Magazine article Variety

Debmar-Mercury's Bernstein Takes Syndication Temp

Magazine article Variety

Debmar-Mercury's Bernstein Takes Syndication Temp

Article excerpt

Ira Bernstein has been a player in the syndication business since the days when Sinclair owned about a dozen stations and the NATPE conference was a make or break moment for prospective new shows.

Bernstein joined forces with another syndie veteran, Mort Marcus, to form indie distributor Debmar-Mercury in 2004. The company is home to "The Wendy Williams Show" and "Family Feud." Debmar is heading to NATPE with a new court show, "Caught in Providence," featuring a colorful judge dispensing plain-spoken justice in Providence, R.I.

Bernstein spoke with Variety about the state of the first-run business, the impact of broadcast TV M&A, and why he and Marcus were taken with an 81-year-old New England jurist.

How has the pending SinclairTribune merger affected the business climate for firstrun syndication? Everybody's talking about what a difficult market it is with many renewals still up in the air and few new shows on offer.

There are some shows that have good auspices and look to be good productions but nothing has jumped off the page, so to speak, where [station owners] say "I have to have it." That's the difference this year. Then you have this consolidation going on and the fact that Sinclair and Tribune have delayed their decision-making both with renewals and new shows. Everything seems to be taking longer. But this year we're going to be learning a lot about the shows that are and aren't available and what is coming back at NATPE. That makes it a bit of a throwback.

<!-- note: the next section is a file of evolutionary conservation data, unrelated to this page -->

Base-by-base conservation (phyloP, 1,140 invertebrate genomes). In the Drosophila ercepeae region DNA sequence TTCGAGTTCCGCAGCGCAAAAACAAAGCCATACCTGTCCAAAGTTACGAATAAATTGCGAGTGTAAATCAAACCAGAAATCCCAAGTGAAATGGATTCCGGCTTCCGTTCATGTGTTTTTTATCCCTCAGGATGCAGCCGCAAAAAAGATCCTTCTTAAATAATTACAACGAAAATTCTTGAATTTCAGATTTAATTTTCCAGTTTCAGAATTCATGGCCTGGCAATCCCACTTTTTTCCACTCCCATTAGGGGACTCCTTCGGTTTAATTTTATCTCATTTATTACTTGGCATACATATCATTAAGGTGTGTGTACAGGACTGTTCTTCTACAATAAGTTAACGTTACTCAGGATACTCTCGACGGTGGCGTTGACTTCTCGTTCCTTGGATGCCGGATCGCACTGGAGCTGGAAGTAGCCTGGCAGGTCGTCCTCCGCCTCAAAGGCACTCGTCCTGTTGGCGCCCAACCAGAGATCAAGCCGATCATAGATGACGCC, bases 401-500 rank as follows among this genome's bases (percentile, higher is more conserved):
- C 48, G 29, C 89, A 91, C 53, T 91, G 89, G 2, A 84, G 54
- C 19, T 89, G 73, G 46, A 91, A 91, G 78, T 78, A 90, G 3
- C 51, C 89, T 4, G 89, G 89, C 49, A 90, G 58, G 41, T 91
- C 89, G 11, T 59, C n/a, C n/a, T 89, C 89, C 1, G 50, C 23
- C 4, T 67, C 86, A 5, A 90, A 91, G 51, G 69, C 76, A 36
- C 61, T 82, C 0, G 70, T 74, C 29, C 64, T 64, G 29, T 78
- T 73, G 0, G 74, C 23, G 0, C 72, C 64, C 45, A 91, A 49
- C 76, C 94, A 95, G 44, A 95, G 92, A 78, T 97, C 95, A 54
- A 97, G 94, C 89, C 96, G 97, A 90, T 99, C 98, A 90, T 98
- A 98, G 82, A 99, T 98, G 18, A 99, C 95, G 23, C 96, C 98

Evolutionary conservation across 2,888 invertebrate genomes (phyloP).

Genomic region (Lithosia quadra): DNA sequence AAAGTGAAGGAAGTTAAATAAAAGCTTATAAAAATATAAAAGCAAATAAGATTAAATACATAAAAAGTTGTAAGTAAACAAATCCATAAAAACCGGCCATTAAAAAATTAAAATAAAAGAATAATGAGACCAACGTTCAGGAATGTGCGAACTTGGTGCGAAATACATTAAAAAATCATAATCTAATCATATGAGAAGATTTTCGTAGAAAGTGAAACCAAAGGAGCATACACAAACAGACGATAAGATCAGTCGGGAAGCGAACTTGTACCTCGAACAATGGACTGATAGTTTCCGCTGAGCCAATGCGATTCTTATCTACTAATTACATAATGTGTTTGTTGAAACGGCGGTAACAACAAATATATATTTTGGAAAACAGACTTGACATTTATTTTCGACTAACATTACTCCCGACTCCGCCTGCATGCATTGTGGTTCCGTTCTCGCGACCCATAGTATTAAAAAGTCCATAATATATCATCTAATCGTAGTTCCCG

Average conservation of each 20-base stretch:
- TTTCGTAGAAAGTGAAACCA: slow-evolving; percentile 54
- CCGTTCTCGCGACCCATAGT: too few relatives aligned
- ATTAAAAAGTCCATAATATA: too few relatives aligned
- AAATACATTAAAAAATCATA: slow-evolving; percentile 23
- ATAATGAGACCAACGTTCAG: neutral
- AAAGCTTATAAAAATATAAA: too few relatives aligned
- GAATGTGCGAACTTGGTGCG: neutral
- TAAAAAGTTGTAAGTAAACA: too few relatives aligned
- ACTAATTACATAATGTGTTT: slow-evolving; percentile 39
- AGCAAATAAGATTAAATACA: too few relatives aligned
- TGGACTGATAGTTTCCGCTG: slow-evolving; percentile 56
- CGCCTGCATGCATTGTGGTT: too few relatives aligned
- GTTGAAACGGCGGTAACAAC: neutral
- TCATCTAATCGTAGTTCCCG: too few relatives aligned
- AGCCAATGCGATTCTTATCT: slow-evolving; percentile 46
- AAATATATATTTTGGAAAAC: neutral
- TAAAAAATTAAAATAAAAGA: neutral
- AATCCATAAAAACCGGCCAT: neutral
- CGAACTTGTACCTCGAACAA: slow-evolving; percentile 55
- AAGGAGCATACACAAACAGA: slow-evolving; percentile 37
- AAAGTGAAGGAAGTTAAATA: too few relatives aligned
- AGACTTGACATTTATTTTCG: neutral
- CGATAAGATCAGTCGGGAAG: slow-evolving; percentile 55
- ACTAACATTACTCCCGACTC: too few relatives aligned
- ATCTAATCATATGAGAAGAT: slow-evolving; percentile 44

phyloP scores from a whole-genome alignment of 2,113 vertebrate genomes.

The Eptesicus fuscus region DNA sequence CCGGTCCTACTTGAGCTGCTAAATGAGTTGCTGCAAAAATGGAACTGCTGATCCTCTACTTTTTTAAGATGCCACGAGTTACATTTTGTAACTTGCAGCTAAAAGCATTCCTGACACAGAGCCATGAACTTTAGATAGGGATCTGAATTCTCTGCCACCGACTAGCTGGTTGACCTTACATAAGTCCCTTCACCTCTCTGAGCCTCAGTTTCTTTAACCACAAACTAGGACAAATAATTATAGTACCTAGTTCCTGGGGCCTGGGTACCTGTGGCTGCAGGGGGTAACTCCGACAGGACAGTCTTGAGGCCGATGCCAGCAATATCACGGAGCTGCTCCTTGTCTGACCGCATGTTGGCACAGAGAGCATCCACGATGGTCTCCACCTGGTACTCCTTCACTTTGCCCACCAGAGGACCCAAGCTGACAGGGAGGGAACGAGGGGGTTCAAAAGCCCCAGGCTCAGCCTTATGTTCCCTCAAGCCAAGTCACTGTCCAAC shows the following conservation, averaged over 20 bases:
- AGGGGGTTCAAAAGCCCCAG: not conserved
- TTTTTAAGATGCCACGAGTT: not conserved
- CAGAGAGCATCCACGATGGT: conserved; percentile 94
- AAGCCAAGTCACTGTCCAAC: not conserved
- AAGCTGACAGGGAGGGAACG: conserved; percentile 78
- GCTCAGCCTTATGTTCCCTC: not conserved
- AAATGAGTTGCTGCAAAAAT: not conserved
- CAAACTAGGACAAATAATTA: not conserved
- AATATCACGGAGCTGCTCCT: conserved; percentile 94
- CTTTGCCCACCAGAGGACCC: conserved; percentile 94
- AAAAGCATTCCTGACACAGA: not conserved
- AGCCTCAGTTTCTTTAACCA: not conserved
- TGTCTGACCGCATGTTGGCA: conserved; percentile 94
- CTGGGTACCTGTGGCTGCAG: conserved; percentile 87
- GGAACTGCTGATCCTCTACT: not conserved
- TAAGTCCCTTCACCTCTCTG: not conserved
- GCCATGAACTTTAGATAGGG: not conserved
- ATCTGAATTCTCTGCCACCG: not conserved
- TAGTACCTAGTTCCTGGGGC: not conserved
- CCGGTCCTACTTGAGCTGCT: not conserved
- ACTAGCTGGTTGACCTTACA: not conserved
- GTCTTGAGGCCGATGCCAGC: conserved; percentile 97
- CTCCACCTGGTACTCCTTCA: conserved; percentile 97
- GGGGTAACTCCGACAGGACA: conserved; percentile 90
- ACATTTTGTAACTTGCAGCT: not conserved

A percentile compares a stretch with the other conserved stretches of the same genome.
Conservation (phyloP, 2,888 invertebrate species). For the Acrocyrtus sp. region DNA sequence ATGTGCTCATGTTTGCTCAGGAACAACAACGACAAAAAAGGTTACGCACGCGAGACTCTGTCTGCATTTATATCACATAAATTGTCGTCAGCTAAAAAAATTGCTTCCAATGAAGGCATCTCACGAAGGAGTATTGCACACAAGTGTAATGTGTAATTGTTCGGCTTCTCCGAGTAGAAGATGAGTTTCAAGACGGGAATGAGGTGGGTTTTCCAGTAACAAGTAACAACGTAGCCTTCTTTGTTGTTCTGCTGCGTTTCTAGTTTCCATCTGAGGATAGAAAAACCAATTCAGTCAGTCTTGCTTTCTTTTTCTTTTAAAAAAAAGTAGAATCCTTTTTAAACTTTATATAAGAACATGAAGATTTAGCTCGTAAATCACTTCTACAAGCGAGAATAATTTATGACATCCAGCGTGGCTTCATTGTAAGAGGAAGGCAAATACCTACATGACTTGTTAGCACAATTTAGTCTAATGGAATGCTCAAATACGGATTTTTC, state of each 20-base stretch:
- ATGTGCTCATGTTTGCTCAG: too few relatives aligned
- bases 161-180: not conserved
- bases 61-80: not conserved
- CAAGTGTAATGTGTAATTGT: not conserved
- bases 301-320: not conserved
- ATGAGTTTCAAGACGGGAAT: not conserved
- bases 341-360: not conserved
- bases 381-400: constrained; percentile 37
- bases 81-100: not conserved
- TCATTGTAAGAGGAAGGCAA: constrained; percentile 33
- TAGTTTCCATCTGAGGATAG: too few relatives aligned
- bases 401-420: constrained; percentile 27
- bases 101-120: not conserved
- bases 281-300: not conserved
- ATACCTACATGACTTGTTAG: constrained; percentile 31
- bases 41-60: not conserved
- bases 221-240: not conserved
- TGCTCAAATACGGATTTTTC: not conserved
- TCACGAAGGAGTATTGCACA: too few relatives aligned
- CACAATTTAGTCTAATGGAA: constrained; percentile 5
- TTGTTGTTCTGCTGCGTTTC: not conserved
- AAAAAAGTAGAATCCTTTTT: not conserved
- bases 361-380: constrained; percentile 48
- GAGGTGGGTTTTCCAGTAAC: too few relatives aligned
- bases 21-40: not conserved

What sold you on "Caught in Providence"?

It's one of the few things we've ever seen that as soon as you press play everybody watches him and after three minutes you're smiling. Almost every person we've shown it to looks up and says "I love this guy." Judge Frank Caprio has something special about him. When you have that, it's a really good start. I'm not saying this show is going to rewrite the industry but the magic that this guy clearly has - it's hard to get that. You can't cast for that.

Can you make money in daytime TV with the audience so fragmented and ratings so low?

Absolutely. When people say there isn't cash in the market right now, it depends on the show. …

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